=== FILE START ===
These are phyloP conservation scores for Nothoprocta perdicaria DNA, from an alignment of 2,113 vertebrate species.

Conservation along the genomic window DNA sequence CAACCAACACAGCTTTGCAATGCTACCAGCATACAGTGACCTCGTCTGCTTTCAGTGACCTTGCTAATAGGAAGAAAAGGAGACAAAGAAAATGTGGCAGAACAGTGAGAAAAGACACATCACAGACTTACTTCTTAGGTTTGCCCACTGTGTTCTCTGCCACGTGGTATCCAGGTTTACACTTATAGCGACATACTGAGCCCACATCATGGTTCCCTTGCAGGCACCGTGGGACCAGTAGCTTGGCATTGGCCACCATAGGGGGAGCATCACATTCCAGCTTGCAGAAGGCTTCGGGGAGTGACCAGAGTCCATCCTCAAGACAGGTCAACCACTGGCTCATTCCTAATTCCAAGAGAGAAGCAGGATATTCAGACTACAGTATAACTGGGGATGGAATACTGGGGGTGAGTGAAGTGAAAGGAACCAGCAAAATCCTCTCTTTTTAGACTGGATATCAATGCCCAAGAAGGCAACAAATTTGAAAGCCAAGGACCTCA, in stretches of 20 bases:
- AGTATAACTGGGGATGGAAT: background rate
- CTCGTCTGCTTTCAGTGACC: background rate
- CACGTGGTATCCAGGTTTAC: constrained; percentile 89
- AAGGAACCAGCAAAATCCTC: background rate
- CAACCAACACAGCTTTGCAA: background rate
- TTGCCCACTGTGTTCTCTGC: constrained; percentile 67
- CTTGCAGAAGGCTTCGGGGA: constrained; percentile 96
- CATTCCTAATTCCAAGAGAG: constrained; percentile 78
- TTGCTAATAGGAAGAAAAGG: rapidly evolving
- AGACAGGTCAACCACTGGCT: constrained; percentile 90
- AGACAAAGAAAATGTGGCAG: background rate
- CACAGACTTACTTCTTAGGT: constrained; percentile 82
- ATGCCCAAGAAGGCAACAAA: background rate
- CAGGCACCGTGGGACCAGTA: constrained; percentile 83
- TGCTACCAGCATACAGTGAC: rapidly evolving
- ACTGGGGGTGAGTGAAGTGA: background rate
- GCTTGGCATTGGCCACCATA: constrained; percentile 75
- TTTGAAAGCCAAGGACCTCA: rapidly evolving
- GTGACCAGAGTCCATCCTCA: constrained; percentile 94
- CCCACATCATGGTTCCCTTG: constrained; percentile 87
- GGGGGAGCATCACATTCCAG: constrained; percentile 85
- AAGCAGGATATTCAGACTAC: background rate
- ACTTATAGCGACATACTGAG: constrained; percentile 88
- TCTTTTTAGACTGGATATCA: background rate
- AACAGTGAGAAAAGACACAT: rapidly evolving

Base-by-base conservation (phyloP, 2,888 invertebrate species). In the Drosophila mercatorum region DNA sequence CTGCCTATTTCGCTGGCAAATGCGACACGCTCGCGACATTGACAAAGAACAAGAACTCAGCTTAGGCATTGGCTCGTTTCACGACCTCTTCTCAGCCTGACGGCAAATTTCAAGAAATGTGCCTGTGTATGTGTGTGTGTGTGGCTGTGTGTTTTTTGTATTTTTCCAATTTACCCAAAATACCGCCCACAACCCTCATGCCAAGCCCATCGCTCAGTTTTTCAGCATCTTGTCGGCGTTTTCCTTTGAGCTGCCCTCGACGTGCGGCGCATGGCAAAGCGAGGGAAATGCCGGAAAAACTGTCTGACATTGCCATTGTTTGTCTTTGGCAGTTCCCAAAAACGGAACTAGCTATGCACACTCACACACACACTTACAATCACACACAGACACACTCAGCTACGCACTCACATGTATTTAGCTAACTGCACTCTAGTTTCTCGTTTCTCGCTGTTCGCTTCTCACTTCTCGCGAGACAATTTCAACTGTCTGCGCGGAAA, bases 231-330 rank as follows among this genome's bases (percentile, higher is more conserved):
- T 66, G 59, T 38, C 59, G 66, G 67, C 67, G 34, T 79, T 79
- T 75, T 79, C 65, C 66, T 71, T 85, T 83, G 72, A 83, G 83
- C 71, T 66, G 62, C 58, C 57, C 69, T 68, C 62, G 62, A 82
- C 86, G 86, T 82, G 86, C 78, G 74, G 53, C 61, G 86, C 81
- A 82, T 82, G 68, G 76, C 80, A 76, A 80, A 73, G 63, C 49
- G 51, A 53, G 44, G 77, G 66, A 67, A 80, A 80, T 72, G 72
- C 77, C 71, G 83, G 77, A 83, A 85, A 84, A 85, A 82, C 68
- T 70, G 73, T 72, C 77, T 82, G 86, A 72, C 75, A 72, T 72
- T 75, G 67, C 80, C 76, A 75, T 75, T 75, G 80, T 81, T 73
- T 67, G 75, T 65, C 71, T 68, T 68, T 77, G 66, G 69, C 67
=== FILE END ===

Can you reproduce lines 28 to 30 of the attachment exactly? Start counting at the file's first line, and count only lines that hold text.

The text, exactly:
Base-by-base conservation (phyloP, 2,888 invertebrate species). In the Drosophila mercatorum region DNA sequence CTGCCTATTTCGCTGGCAAATGCGACACGCTCGCGACATTGACAAAGAACAAGAACTCAGCTTAGGCATTGGCTCGTTTCACGACCTCTTCTCAGCCTGACGGCAAATTTCAAGAAATGTGCCTGTGTATGTGTGTGTGTGTGGCTGTGTGTTTTTTGTATTTTTCCAATTTACCCAAAATACCGCCCACAACCCTCATGCCAAGCCCATCGCTCAGTTTTTCAGCATCTTGTCGGCGTTTTCCTTTGAGCTGCCCTCGACGTGCGGCGCATGGCAAAGCGAGGGAAATGCCGGAAAAACTGTCTGACATTGCCATTGTTTGTCTTTGGCAGTTCCCAAAAACGGAACTAGCTATGCACACTCACACACACACTTACAATCACACACAGACACACTCAGCTACGCACTCACATGTATTTAGCTAACTGCACTCTAGTTTCTCGTTTCTCGCTGTTCGCTTCTCACTTCTCGCGAGACAATTTCAACTGTCTGCGCGGAAA, bases 231-330 rank as follows among this genome's bases (percentile, higher is more conserved):
- T 66, G 59, T 38, C 59, G 66, G 67, C 67, G 34, T 79, T 79
- T 75, T 79, C 65, C 66, T 71, T 85, T 83, G 72, A 83, G 83